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very scared

User
Posted 10 Sep 2018 at 14:16

My DH is 55. His dad died of prostate cancer at 72 and he has two brothers that have been diagnosed. He gets PSA tests and had a rise from 3.0 is 2014 to 3.2 Oct 2017. He started noticing some symptoms and had mild blood in urine that occurred once so decided to have an evaluation at a major teaching hospital. One tender area on a DRE and a PSA jump to 4 (in ten months) and they have him scheduled for an MRI of his prostate. They said even the 3.2 was to high given the approximate size of his prostate so I am freaking out. Reading that sometimes aggressive cancers don't come with a high PSA. It is all so scary and I can't be scared around him. Any advice for someone new to dealing with all of this?

Edited by member 10 Sep 2018 at 14:20  | Reason: Not specified

User
Posted 25 Sep 2018 at 21:38

I want to thank everyone for their supportive comments! The hospital called and they were able to move my husbands MRI up three weeks, so it is scheduled for next Tuesday (October 2nd). the doctor felt that it was very important to do the MRI before a biopsy. He said it can help target the biopsy if it is needed and it can't be done immediately after the biopsy because it can make the image less clear. For those of you who have been through this what will be actually know after the MRI is completed?


 

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User
Posted 10 Sep 2018 at 14:35

Sally


Your husband is doing the right thing following through with the various tests.  The waiting game is hard but we all have to go through it.  I always think that it is strangely easier to deal with once you know what you're dealing with.  Remember the specialist nurses are a great source of support.  Do call them if you need them.


Ulsterman

User
Posted 10 Sep 2018 at 15:15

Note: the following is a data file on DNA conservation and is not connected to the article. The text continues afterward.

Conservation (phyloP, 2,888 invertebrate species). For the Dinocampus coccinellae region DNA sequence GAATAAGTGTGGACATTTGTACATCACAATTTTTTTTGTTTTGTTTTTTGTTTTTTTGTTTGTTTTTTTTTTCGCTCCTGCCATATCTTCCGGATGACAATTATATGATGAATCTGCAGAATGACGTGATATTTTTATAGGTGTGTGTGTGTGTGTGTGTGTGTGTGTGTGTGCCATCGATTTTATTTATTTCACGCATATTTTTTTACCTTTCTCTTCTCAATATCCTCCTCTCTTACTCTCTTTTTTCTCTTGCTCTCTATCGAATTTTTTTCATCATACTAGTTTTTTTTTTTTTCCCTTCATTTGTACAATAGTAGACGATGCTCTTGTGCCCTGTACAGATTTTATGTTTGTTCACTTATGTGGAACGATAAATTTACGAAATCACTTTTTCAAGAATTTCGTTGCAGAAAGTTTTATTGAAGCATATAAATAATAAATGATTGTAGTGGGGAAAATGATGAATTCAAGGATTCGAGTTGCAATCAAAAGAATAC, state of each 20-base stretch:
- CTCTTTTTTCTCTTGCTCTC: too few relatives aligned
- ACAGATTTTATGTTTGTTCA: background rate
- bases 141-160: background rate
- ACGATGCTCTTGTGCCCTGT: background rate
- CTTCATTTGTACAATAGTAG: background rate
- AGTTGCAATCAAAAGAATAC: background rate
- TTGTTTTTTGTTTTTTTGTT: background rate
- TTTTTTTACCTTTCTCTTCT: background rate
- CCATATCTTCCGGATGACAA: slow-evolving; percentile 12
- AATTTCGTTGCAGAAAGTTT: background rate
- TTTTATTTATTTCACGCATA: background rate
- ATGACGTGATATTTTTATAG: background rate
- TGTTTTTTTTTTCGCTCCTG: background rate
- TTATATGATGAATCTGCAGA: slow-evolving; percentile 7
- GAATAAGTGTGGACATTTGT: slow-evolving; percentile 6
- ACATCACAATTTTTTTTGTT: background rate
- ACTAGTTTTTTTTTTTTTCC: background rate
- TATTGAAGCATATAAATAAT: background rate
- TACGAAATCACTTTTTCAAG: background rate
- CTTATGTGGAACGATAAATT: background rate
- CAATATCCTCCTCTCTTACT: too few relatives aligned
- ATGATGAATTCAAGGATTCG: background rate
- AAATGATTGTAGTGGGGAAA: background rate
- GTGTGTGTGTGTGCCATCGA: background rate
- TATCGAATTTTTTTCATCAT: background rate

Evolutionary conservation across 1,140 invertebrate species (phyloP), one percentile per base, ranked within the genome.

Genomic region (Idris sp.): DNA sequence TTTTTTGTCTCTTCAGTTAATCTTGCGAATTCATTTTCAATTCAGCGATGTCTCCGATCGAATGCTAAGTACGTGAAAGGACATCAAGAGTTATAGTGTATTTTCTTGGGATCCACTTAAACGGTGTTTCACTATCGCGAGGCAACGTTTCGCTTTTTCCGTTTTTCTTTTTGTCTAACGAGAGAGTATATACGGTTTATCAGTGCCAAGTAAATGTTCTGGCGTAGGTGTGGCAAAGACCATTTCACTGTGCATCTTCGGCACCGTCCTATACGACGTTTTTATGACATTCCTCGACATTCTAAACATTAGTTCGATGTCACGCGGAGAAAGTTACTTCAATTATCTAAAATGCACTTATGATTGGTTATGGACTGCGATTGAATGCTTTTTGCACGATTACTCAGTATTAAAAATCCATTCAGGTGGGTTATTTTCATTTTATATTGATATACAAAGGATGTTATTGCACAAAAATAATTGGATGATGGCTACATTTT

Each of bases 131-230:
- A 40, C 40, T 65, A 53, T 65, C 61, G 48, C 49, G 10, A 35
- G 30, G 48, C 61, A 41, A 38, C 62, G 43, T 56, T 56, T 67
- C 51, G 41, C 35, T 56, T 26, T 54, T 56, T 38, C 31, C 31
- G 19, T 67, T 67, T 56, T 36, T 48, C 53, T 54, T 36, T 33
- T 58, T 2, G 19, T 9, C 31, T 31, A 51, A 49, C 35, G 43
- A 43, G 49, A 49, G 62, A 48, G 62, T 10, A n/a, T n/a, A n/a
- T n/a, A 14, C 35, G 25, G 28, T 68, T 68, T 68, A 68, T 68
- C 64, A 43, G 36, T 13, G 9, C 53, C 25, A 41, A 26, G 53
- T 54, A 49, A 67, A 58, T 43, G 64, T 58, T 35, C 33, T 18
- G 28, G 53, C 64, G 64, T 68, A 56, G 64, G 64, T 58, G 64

Thanks Ulsterman. The jump in PSA really scared me, it seems like from what I have read that can be a scary sign paired with him having such a strong family history. I am praying it is nothing but if it is that it is super early. He has already said he would opt for surgery if that were an option and it were contained because of the family history. His mom also had breast cancer, so we don't know if that is a factor as well. The urologist did say an infection was possible but his urine and urine culture were clear for anything. They did an ultrasound of his kidneys and a urine flow test along with labs. Those seemed ok although the ultrasound did say his prostate was mildly enlarged. I guess we will know more after the MRI, it did say they were going to sedate him for that. Is it an uncomfortable test?


 

Edited by member 10 Sep 2018 at 15:17  | Reason: Not specified

User
Posted 10 Sep 2018 at 16:09
Sally, I very much doubt if PCa has reared its ugly head based on your account. If the prostate is slightly enlarged, that could account for the PSA rise. I very much doubt if a sedative would be used for an MRI scan. They are damned noisy and very good ear defenders are supplied but it is just a matter of lying there still and then thinking of England for five minutes or so whilst being propelled back and forth in a big white tube! Nothing to panic about.

AC
User
Posted 11 Sep 2018 at 16:39

Thanks for reply all. Doctors feels strongly that prostate cancer may be the issue. DH is scheduled for MRI and the urologist said expect to schedule biopsy and other tests at that apt. Feeling very sad and scared, not much that I can do though. 

User
Posted 11 Sep 2018 at 17:04
Sally, sorry about the situation you find yourself in. With the family history of PCa it does sound like a strong candidate, but try not to get too alarmed about it. With the low PSA, if it is PCa it's probably been caught at an early stage, and localised prostate cancer (ie cancer that's wholly contained within the prostate) is very treatable, and VERY unlikely to kill your husband. His life will be changed, but you'll still have him.